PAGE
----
Jimmy Lai: Eight to 18 Months in Prison for Nine High-Level Pro-Democracy Leaders in Hong Kong | International

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Tycoon Jimmy Lai, last February in Hong Kong.JEROME FAVRE / EFE

Nine prominent leaders of the Hong Kong pro-democracy movement have been sentenced this Friday to serve sentences of between eight and eighteen months in prison for having participated in two of the largest demonstrations that paralyzed the former British colony in 2019. Among those convicted, they had been Tried and convicted on April 1, is the 73-year-old media mogul Jimmy Lai, who will have to spend 14 months in prison. Former MP Martin Lee, 82 years old and considered the "father of democracy" in the enclave, has received an 11-month sentence, although he will be allowed parole.

All nine had been found guilty of organizing and participating in a march through central Hong Kong on August 18, 2019 without the necessary permission from the police.

Lai, founder of the opposition newspaper Apple Daily, has been sentenced to 11 months in prison for his participation in that demonstration, and another eight for his role in another march held on August 31. The fulfillment of both penalties will partially overlap.

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Among the rest of the defendants, two had pleaded guilty before the trial, former MPs Au Nok-hin and Leung Yiu-chung. Au has been sentenced to 10 months in prison, and Leung, to eight, although the latter will be on probation and will only serve his sentence if he repeats for the next two years. Two other former legislators, Margaret Ng and Albert Ho, will also be on probation, under threat of serving a year in jail if the judge finds them guilty of other crimes again in the next 24 months.

In the trial of last day 1, the prosecutors accused the politicians and activists of having turned a concentration in the main park of Hong Kong, which had received the necessary authorizations, into a march that blocked the main avenues of the city center . The judges agreed with them.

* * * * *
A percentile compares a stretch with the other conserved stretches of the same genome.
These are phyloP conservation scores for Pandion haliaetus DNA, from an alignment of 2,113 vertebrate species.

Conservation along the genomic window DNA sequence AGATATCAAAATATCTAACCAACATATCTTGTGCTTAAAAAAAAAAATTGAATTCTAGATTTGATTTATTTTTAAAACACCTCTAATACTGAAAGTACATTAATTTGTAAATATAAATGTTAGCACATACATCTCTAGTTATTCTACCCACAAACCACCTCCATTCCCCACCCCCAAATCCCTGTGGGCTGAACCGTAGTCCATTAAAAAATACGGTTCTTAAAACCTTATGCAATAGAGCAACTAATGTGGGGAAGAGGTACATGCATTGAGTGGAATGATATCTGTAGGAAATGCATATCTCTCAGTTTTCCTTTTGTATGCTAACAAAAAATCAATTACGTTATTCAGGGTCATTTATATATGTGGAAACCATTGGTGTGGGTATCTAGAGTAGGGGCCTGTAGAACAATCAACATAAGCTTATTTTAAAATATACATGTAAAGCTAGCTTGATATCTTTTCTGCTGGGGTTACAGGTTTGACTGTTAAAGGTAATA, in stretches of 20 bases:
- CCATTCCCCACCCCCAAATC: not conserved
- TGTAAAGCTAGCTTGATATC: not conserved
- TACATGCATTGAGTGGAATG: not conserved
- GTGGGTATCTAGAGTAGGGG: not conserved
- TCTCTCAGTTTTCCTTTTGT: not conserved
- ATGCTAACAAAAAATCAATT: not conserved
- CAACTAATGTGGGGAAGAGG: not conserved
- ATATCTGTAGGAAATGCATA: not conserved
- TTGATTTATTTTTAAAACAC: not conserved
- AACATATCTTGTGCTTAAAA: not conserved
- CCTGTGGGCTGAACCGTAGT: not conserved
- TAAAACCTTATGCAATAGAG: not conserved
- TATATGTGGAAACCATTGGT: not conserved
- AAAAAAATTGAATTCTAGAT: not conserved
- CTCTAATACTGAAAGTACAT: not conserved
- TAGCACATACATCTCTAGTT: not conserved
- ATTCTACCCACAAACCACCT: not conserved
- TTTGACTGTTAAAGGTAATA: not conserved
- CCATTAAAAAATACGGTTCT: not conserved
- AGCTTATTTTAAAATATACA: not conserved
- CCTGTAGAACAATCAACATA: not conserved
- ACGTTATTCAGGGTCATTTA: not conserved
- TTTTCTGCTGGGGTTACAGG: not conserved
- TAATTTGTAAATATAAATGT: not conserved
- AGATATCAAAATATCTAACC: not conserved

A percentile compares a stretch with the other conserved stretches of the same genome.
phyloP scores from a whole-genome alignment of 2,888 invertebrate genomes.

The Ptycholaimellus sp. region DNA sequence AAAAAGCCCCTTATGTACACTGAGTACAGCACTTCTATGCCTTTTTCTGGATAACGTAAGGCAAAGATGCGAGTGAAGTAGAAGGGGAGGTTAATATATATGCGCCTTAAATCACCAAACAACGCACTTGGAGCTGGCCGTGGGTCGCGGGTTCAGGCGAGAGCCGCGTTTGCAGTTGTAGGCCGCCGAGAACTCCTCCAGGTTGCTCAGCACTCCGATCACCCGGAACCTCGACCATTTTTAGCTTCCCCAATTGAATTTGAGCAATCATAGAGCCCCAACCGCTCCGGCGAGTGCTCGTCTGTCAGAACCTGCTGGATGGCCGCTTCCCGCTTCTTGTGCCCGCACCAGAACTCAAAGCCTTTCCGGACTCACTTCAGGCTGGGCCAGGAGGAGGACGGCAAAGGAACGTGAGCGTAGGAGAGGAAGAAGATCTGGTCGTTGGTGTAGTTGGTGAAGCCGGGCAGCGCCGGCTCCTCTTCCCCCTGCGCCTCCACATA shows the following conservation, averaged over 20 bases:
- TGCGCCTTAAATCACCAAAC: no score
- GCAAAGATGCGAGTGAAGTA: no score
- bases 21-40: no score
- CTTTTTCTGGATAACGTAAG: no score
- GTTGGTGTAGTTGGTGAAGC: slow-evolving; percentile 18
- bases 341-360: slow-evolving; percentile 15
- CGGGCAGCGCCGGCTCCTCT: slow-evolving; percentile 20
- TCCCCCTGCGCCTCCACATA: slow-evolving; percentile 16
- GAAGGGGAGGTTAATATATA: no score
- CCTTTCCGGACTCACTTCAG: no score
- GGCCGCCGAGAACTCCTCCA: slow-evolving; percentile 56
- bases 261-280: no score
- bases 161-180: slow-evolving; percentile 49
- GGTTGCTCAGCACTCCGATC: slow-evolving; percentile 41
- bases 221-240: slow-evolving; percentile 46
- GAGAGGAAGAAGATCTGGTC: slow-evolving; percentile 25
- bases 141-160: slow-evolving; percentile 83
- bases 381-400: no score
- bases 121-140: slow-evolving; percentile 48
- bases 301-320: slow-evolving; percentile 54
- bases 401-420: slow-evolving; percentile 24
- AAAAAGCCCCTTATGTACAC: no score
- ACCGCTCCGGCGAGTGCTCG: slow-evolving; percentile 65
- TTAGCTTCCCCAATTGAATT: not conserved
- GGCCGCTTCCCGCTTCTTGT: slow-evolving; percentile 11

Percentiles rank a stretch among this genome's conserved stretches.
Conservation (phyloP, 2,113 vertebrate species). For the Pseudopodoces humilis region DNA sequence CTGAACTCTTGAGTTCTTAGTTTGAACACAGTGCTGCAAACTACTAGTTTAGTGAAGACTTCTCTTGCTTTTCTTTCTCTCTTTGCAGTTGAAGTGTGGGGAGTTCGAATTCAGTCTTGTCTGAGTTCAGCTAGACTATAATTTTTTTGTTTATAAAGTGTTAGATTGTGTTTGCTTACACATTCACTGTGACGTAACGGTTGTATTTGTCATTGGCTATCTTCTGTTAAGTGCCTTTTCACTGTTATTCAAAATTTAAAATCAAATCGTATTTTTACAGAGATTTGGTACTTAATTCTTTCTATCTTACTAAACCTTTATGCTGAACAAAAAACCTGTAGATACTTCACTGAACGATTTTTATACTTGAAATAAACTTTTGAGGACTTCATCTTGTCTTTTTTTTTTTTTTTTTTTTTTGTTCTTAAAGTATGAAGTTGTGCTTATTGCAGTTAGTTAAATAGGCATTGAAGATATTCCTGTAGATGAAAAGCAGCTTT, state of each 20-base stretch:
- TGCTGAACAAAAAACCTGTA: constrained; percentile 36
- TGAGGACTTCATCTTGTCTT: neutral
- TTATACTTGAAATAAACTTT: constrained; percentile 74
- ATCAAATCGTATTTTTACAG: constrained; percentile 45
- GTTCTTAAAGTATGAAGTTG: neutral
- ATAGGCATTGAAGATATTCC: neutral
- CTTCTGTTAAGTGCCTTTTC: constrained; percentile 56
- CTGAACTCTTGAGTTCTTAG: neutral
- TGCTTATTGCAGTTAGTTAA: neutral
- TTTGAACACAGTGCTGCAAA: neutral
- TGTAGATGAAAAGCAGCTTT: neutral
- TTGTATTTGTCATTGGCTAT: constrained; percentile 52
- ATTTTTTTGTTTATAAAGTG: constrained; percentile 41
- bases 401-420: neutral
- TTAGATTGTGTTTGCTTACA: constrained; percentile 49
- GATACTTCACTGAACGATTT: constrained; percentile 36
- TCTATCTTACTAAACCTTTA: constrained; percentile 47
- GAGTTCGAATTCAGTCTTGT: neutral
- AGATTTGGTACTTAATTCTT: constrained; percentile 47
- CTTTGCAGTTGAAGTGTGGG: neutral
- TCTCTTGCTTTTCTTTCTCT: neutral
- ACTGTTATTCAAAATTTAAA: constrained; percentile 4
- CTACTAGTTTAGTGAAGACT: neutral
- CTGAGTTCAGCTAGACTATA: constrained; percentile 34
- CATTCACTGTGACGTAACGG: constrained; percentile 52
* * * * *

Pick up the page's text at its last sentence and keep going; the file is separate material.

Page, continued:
The defense attorneys had alleged that their clients had simply tried to divert the crowded public to avoid excessive crowding that could have been dangerous. As then calculated by the association organizing the demonstration, the Hong Kong Civil and Human Rights Front, 1.7 million people gathered that day. The march unfolded peacefully.

The condemnation of the activists came two days after China approved an electoral reform for the former British colony that, in practice, will prevent the opposition from occupying positions of power. Last year, Beijing already imposed a draconian National Security Law that has eroded the regime of freedoms enjoyed by the enclave.

"The improper presentation of charges, the conviction and conviction of these activists underlines the intention of the Hong Kong Government to eliminate all political opposition in the city," said the Asia Pacific Director of Amnesty International, Yamini Mishra, in a release. "Having arrested most of Hong Kong's most prominent dissidents through the repressive National Security Act, the authorities are now charging at the peaceful critics that remained, under the pretext of false charges related to the 2019 protests."

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